and send parents across the country scurrying for the mute button on the remote control.
Then there's Cincinnati, where the T.O. & Ochocinco Show promises to be must-see reality of its own.
NFL training camps are opening across the country this week, much to the delight of football-starved fans. Along with the fun this season, though, comes a serious message about a serious issue the NFL tried for way too many years to ignore.
"Repetitive brain injury, when not treated promptly and properly, may cause permanent damage to your brain," warns a new poster that will be displayed in all 32 NFL locker rooms.
Quite a change from just a few years ago, when the NFL all but dismissed mounting concerns about concussions and their long-term effects. The league even trotted out doctors to say there was no definitive connection between concussions and brain damage.
Now players have the information right in front of them: Concussions can lead to everything from memory loss to depression to dementia.
"It's a leap forward and it doesn't hold anything back," said Chris Nowinski, a former college football player and professional wrestler who helped with the poster. "It clearly is a change in the thinking of the NFL."
That change in thinking came under new commissioner Roger Goodell, who should get at least part of the credit for recognizing the problem and dealing with it. Though the change came grudgingly at first, the NFL now appears serious about trying to do something about what was one of the dirty little secrets of professional football.
It won't help players from the past who died young or were left brain-damaged because of repeated concussions. But it might save some lives and a lot of pain for players in the future.
"I'm excited we're all moving in the same direction finally," said Nowinski, president of the Sports Legacy Institute and co-director of the Center for the Study of Traumatic Encephalopathy at Boston University. "I think the commissioner has made consistently great moves on this."
Goodell may not have had much choice. There was a growing amount of evidence on the effects of repeated concussions that was hard to ignore, and public campaigns by the families of former players were taking their toll.
Politicians were also getting involved.
"The NFL has had its four stages of grief: denial, more denial, some level of recognition and now research," New York congressman Anthony Weiner said at a hearing in May.
To Goodell's credit, he's now moving fast on an issue that effects millions of young athletes and is even more critical in a league built largely on the excitement of violent collisions.
Shortly after a survey of 160 NFL players by The Associated Press last season showed nearly one-fifth had either hidden a concussion or played while under the effects of one, Goodell issued stricter instructions for when players would be allowed to return to games or practices after head injuries.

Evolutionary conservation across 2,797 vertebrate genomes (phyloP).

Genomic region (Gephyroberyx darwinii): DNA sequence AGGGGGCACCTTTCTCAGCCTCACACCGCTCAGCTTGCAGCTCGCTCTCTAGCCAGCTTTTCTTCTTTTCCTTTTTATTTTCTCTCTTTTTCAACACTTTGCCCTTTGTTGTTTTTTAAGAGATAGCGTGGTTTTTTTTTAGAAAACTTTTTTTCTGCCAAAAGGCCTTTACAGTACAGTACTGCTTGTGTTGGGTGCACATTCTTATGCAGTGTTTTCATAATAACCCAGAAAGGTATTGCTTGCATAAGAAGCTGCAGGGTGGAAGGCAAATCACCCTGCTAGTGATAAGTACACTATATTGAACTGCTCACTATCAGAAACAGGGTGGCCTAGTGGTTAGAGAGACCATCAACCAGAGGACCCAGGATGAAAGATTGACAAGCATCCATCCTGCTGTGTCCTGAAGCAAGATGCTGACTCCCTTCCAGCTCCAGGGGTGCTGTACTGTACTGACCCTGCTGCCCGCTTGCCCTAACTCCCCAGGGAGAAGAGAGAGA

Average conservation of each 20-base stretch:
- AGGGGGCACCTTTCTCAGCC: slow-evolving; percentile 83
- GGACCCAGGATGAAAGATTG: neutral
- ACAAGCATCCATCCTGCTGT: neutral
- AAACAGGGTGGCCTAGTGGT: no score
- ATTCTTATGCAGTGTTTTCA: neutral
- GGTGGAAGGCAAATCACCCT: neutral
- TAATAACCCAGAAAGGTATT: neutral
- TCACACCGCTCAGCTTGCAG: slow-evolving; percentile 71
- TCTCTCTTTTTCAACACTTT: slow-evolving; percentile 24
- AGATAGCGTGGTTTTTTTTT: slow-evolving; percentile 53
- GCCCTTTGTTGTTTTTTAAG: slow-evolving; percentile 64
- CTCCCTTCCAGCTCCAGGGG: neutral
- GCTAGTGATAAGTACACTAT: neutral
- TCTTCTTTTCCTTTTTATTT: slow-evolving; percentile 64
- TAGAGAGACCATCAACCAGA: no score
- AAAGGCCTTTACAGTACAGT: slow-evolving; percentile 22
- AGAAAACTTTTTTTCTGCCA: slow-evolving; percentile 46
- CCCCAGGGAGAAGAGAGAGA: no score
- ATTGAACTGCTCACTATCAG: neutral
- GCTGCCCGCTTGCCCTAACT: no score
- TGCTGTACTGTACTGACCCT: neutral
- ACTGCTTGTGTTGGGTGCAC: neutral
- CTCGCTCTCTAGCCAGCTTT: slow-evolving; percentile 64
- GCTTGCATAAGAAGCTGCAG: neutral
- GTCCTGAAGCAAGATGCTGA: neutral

Then a few more things happened. Two doctors whom critics accused of trying to help the NFL minimize the affects of concussions resigned from a medical committee, and the league started a database on concussion injuries. At the scouting combine this year, all 329 players were given a baseline brain activity exam for the first time.
Meantime, the NFL donated $1 million to the Boston University center — with no strings attached — to help researchers study the affects of brain injuries. More than 200 athletes from various sports have pledged to donate their brains to the center for study, including Baltimore Ravens center Matt Birk, Seattle Seahawks linebacker Lofa Tatupu and Arizona Cardinals receiver Sean Morey.
"It's been a huge problem for decades, but never have there been scientists who have committed to solve the problem," said Nowinski, who suffered six concussions in his career. "Now that we have those resources I expect huge advances."
The poster is a small part of the overall picture, but an important one. Whether players take it to heart is still to be determined; at least the message is in place.
It's a serious subject, as the heart-wrenching stories told by former players and their family members before Congress last year demonstrated. The fact the NFL took so long to recognize it as such is a disgrace.
Now the league has a second chance. As a result, players may live longer and more productive lives because of it.
Tim Dahlberg is a national sports columnist for The Associated Press. Write to him at tdahlberg(at)ap.org